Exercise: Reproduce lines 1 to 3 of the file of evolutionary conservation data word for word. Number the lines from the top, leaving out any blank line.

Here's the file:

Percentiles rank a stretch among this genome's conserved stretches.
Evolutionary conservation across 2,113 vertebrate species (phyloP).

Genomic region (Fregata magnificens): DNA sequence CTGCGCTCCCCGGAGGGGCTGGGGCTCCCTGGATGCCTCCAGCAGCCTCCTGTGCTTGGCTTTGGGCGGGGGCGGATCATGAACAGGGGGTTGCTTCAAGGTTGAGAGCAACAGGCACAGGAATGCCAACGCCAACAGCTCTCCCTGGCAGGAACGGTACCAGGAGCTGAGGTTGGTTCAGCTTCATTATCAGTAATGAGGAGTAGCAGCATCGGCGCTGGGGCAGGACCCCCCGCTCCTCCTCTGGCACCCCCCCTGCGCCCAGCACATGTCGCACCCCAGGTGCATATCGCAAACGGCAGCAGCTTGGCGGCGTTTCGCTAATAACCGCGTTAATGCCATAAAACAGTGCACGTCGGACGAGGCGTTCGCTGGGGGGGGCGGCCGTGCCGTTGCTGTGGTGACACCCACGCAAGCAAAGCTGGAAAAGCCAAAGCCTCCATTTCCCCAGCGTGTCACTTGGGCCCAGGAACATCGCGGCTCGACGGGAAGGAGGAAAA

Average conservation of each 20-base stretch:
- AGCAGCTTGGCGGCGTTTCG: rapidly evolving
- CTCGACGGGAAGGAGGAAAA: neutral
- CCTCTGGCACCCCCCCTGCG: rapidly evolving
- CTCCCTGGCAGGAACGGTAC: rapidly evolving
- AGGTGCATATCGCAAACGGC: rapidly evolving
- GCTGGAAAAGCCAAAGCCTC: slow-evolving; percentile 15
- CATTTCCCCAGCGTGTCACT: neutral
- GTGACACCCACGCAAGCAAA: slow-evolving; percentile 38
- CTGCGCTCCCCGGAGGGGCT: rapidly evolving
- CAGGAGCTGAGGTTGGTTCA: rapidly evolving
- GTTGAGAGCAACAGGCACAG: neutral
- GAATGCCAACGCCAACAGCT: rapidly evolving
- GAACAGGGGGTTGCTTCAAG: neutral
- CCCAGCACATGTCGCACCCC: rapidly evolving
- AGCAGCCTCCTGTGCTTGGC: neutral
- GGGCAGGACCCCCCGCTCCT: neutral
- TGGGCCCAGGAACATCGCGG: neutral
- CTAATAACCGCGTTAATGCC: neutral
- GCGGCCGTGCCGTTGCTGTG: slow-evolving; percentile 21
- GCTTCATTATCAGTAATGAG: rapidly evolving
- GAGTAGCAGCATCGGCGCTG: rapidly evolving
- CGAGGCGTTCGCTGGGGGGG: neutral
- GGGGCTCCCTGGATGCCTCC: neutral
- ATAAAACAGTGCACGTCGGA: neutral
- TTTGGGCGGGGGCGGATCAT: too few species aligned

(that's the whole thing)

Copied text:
Percentiles rank a stretch among this genome's conserved stretches.
Evolutionary conservation across 2,113 vertebrate species (phyloP).

Genomic region (Fregata magnificens): DNA sequence CTGCGCTCCCCGGAGGGGCTGGGGCTCCCTGGATGCCTCCAGCAGCCTCCTGTGCTTGGCTTTGGGCGGGGGCGGATCATGAACAGGGGGTTGCTTCAAGGTTGAGAGCAACAGGCACAGGAATGCCAACGCCAACAGCTCTCCCTGGCAGGAACGGTACCAGGAGCTGAGGTTGGTTCAGCTTCATTATCAGTAATGAGGAGTAGCAGCATCGGCGCTGGGGCAGGACCCCCCGCTCCTCCTCTGGCACCCCCCCTGCGCCCAGCACATGTCGCACCCCAGGTGCATATCGCAAACGGCAGCAGCTTGGCGGCGTTTCGCTAATAACCGCGTTAATGCCATAAAACAGTGCACGTCGGACGAGGCGTTCGCTGGGGGGGGCGGCCGTGCCGTTGCTGTGGTGACACCCACGCAAGCAAAGCTGGAAAAGCCAAAGCCTCCATTTCCCCAGCGTGTCACTTGGGCCCAGGAACATCGCGGCTCGACGGGAAGGAGGAAAA